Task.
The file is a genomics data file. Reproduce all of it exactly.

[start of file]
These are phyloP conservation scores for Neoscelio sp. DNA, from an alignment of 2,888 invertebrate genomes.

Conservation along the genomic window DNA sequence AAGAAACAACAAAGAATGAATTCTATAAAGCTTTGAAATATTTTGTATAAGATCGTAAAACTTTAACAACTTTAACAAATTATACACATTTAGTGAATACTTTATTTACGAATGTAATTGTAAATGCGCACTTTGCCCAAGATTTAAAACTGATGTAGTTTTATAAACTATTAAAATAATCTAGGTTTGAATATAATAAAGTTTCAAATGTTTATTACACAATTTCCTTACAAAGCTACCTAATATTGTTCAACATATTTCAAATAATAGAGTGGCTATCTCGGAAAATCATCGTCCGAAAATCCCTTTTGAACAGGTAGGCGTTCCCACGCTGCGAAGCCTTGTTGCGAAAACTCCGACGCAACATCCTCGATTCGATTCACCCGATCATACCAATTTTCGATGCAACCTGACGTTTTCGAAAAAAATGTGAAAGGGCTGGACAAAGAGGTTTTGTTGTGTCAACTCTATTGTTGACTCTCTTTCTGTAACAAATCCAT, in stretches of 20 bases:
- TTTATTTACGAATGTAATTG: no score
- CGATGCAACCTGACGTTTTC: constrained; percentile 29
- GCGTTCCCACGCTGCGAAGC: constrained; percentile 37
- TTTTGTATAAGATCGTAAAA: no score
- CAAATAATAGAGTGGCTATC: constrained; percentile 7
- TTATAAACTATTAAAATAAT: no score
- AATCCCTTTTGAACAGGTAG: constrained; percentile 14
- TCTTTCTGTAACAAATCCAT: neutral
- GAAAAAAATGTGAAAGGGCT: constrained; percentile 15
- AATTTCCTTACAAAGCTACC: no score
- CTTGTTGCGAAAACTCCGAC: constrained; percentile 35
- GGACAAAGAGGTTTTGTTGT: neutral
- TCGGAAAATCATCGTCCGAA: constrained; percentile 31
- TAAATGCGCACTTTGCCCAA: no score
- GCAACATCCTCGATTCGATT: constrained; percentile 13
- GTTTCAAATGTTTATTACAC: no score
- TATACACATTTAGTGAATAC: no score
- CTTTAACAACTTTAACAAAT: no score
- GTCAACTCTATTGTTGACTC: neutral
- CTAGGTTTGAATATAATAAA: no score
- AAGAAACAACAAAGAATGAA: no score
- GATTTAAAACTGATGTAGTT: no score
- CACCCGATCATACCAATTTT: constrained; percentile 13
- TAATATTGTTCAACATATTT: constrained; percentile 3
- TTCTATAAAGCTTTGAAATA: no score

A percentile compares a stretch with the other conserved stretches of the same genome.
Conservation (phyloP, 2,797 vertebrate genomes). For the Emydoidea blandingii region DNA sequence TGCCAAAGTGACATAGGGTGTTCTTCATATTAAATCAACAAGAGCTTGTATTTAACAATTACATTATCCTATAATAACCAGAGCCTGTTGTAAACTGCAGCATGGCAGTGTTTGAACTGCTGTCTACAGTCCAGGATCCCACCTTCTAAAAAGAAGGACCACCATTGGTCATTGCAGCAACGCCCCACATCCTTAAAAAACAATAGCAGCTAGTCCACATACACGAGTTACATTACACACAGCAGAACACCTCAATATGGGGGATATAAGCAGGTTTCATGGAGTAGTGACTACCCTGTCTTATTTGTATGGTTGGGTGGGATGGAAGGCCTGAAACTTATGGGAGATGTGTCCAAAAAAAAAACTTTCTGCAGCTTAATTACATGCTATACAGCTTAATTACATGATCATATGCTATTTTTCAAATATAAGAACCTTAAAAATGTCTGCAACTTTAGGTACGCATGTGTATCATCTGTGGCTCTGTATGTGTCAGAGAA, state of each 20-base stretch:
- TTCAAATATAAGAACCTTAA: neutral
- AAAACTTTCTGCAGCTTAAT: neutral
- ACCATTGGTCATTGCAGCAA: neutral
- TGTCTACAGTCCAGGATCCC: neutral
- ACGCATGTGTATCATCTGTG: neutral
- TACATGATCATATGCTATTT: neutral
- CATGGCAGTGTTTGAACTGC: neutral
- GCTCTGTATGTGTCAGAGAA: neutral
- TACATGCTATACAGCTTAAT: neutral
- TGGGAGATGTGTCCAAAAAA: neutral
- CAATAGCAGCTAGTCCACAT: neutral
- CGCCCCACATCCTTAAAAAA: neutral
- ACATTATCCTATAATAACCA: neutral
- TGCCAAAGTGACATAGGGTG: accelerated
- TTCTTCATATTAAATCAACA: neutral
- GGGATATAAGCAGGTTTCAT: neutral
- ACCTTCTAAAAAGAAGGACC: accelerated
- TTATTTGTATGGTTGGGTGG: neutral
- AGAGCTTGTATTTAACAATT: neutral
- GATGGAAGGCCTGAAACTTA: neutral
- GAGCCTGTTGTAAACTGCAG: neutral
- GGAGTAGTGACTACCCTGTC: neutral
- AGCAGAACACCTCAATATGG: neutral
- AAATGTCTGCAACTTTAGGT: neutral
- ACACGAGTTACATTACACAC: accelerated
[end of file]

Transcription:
These are phyloP conservation scores for Neoscelio sp. DNA, from an alignment of 2,888 invertebrate genomes.

Conservation along the genomic window DNA sequence AAGAAACAACAAAGAATGAATTCTATAAAGCTTTGAAATATTTTGTATAAGATCGTAAAACTTTAACAACTTTAACAAATTATACACATTTAGTGAATACTTTATTTACGAATGTAATTGTAAATGCGCACTTTGCCCAAGATTTAAAACTGATGTAGTTTTATAAACTATTAAAATAATCTAGGTTTGAATATAATAAAGTTTCAAATGTTTATTACACAATTTCCTTACAAAGCTACCTAATATTGTTCAACATATTTCAAATAATAGAGTGGCTATCTCGGAAAATCATCGTCCGAAAATCCCTTTTGAACAGGTAGGCGTTCCCACGCTGCGAAGCCTTGTTGCGAAAACTCCGACGCAACATCCTCGATTCGATTCACCCGATCATACCAATTTTCGATGCAACCTGACGTTTTCGAAAAAAATGTGAAAGGGCTGGACAAAGAGGTTTTGTTGTGTCAACTCTATTGTTGACTCTCTTTCTGTAACAAATCCAT, in stretches of 20 bases:
- TTTATTTACGAATGTAATTG: no score
- CGATGCAACCTGACGTTTTC: constrained; percentile 29
- GCGTTCCCACGCTGCGAAGC: constrained; percentile 37
- TTTTGTATAAGATCGTAAAA: no score
- CAAATAATAGAGTGGCTATC: constrained; percentile 7
- TTATAAACTATTAAAATAAT: no score
- AATCCCTTTTGAACAGGTAG: constrained; percentile 14
- TCTTTCTGTAACAAATCCAT: neutral
- GAAAAAAATGTGAAAGGGCT: constrained; percentile 15
- AATTTCCTTACAAAGCTACC: no score
- CTTGTTGCGAAAACTCCGAC: constrained; percentile 35
- GGACAAAGAGGTTTTGTTGT: neutral
- TCGGAAAATCATCGTCCGAA: constrained; percentile 31
- TAAATGCGCACTTTGCCCAA: no score
- GCAACATCCTCGATTCGATT: constrained; percentile 13
- GTTTCAAATGTTTATTACAC: no score
- TATACACATTTAGTGAATAC: no score
- CTTTAACAACTTTAACAAAT: no score
- GTCAACTCTATTGTTGACTC: neutral
- CTAGGTTTGAATATAATAAA: no score
- AAGAAACAACAAAGAATGAA: no score
- GATTTAAAACTGATGTAGTT: no score
- CACCCGATCATACCAATTTT: constrained; percentile 13
- TAATATTGTTCAACATATTT: constrained; percentile 3
- TTCTATAAAGCTTTGAAATA: no score

A percentile compares a stretch with the other conserved stretches of the same genome.
Conservation (phyloP, 2,797 vertebrate genomes). For the Emydoidea blandingii region DNA sequence TGCCAAAGTGACATAGGGTGTTCTTCATATTAAATCAACAAGAGCTTGTATTTAACAATTACATTATCCTATAATAACCAGAGCCTGTTGTAAACTGCAGCATGGCAGTGTTTGAACTGCTGTCTACAGTCCAGGATCCCACCTTCTAAAAAGAAGGACCACCATTGGTCATTGCAGCAACGCCCCACATCCTTAAAAAACAATAGCAGCTAGTCCACATACACGAGTTACATTACACACAGCAGAACACCTCAATATGGGGGATATAAGCAGGTTTCATGGAGTAGTGACTACCCTGTCTTATTTGTATGGTTGGGTGGGATGGAAGGCCTGAAACTTATGGGAGATGTGTCCAAAAAAAAAACTTTCTGCAGCTTAATTACATGCTATACAGCTTAATTACATGATCATATGCTATTTTTCAAATATAAGAACCTTAAAAATGTCTGCAACTTTAGGTACGCATGTGTATCATCTGTGGCTCTGTATGTGTCAGAGAA, state of each 20-base stretch:
- TTCAAATATAAGAACCTTAA: neutral
- AAAACTTTCTGCAGCTTAAT: neutral
- ACCATTGGTCATTGCAGCAA: neutral
- TGTCTACAGTCCAGGATCCC: neutral
- ACGCATGTGTATCATCTGTG: neutral
- TACATGATCATATGCTATTT: neutral
- CATGGCAGTGTTTGAACTGC: neutral
- GCTCTGTATGTGTCAGAGAA: neutral
- TACATGCTATACAGCTTAAT: neutral
- TGGGAGATGTGTCCAAAAAA: neutral
- CAATAGCAGCTAGTCCACAT: neutral
- CGCCCCACATCCTTAAAAAA: neutral
- ACATTATCCTATAATAACCA: neutral
- TGCCAAAGTGACATAGGGTG: accelerated
- TTCTTCATATTAAATCAACA: neutral
- GGGATATAAGCAGGTTTCAT: neutral
- ACCTTCTAAAAAGAAGGACC: accelerated
- TTATTTGTATGGTTGGGTGG: neutral
- AGAGCTTGTATTTAACAATT: neutral
- GATGGAAGGCCTGAAACTTA: neutral
- GAGCCTGTTGTAAACTGCAG: neutral
- GGAGTAGTGACTACCCTGTC: neutral
- AGCAGAACACCTCAATATGG: neutral
- AAATGTCTGCAACTTTAGGT: neutral
- ACACGAGTTACATTACACAC: accelerated